A “bad debt” is any debt – usually unsecured – incurred to cover lifestyle expenses or to purchase items that do not increase in value, such as clothing, cell phones, and groceries. . This means that if you are borrowing money to buy luxuries, travel abroad, or cover day-to-day expenses, you need to take a serious look at your finances and reduce your expenses below your income level.
The emotional burden of debt
Beyond practical debt management, the emotional toll of being heavily in debt cannot be underestimated. Debt can have devastating effects on mental health, self-esteem and relationships. Debt can lead to depression and anxiety, with a proven link between debt and suicide. In relationships, overspending and indebtedness are major causes of tension, resentment, friction and very often divorce.
Constantly living in a state of debt can manifest itself in physical ailments such as tension headaches, stomach ulcers, frequent infections, high blood pressure, and nervous tics. The constant calls from creditors and debt collectors can be difficult to live with and can escalate the situation and contribute to feelings of anxiety and stress. A ripple effect of living with debt is that it can lead to making irrational and risky decisions, such as investing in scams or gambling, which, in turn, can lead to regret and frustration. embarrassment.
Deleveraging strategies: avalanche versus snowball
When it comes to reducing and ultimately eliminating your debt, you can consider using the avalanche or snowball strategy, depending on what you think will work best for you. Either way, you’ll need to start by listing all of your debts, the respective interest rates attached to each debt, and the minimum monthly payment due. By using the avalanche strategy, you will pay the minimum amount due on all your debts except the most expensive debt (i.e. the one with the highest interest rate) for which you pay more than the minimum monthly repayment. Once you have paid off your most expensive debt, you will redirect this repayment to the next most expensive debt and so on until all of your debts are paid off.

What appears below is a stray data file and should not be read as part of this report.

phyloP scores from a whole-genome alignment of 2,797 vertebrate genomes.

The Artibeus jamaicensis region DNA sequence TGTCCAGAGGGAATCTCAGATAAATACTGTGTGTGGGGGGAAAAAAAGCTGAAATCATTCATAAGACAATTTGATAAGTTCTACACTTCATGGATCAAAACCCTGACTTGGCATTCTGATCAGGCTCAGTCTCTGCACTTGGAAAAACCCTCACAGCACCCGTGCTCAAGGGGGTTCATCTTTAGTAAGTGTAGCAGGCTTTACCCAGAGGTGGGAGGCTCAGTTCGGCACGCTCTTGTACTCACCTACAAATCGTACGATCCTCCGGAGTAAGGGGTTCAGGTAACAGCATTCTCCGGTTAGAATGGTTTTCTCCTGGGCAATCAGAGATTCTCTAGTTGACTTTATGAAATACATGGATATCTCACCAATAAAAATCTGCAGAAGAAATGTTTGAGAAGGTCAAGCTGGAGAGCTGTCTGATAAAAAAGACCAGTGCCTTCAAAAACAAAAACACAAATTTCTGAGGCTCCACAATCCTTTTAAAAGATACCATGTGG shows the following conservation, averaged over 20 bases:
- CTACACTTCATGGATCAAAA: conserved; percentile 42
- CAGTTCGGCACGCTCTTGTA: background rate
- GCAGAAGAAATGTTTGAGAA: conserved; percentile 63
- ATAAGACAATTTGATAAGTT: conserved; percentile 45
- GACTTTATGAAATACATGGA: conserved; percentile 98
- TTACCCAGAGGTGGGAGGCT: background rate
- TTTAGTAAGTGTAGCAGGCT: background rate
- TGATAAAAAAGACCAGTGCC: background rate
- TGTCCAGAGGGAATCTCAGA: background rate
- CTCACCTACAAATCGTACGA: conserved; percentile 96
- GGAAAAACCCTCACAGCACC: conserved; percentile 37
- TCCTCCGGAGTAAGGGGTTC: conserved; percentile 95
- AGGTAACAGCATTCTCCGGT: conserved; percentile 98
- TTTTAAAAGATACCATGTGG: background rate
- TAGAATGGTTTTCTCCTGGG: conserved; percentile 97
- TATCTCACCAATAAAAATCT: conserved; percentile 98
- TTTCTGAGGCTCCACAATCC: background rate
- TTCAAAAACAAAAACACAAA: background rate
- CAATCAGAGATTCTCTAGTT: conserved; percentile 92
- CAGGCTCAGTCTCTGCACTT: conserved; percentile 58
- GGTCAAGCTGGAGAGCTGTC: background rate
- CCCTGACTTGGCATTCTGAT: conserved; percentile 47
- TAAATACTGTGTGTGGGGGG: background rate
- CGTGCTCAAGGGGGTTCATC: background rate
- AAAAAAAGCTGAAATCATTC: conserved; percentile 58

Conversely, the snowball method targets your smallest debt regardless of the associated interest rate in order to psychologically benefit from the rapid repayment of a debt. Once your smallest debt is repaid, you will then redirect the repayment to the settlement of the second smallest debt, and so on. Naturally, there are pros and cons to each strategy, and it really comes down to what works for you. Ideally, find an online debt reduction calculator that can help you develop a comparative schedule using each of these strategies, then choose a method that you feel most comfortable with.
Debt Management Tips
Very few South Africans can afford to live debt-free, so the key is to get your debt under control and manage it proactively. Here are some tips to make sure your debt remains manageable in your overall financial portfolio:
- Keep a record of all your debts, applicable interest, minimum monthly repayments and due dates for those repayments. Make sure to repay at least the minimum monthly amount each month and on time.
- Consider the current interest rate environment and the effect that future rate increases will have on your repayments. Ideally, create a buffer by paying more than you owe each month.
- If you have a spending problem, recognize the problem and limit the damage by locking up your credit cards.
- Establish an actual budget so you know exactly where your money is going each month. Don’t forget to include expenses that often go unaccounted for such as parking, tips and coffee to go. Be ruthless in reducing your costs.
- The categorization of “wants” and “needs” is relative to each person’s unique situation. Be realistic about what you consider a “need” and cut your fabric accordingly.
- Set realistic and achievable goals and reward yourself when you succeed.
- Proactively communicate with your credit providers if there is a risk of not being able to make your repayment. Don’t wait until you’ve defaulted.